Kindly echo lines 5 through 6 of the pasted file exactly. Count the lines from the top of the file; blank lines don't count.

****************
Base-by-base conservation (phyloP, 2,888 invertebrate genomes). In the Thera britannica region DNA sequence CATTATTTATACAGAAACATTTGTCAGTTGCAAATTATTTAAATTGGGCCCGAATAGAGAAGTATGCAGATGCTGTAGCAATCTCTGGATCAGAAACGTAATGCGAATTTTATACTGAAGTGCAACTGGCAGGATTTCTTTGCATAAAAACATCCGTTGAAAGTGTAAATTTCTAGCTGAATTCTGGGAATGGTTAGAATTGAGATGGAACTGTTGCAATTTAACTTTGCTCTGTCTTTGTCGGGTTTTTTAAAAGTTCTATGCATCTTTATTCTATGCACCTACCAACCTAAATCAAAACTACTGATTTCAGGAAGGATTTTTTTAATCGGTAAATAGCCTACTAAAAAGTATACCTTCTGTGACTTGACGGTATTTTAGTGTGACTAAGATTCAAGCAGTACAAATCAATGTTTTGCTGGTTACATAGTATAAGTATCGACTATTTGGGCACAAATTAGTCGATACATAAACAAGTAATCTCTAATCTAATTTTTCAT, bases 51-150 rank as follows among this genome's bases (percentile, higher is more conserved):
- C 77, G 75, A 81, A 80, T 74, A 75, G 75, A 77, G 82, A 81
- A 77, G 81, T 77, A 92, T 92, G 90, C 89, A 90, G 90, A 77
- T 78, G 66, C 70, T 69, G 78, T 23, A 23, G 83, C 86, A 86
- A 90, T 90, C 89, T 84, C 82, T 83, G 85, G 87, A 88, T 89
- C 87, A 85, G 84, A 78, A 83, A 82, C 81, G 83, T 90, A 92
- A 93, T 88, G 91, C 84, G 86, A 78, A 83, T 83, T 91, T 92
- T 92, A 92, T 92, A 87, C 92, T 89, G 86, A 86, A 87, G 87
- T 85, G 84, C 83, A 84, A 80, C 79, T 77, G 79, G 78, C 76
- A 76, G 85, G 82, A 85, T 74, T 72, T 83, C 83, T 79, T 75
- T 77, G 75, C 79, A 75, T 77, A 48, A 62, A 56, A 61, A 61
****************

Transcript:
- A 90, T 90, C 89, T 84, C 82, T 83, G 85, G 87, A 88, T 89
- C 87, A 85, G 84, A 78, A 83, A 82, C 81, G 83, T 90, A 92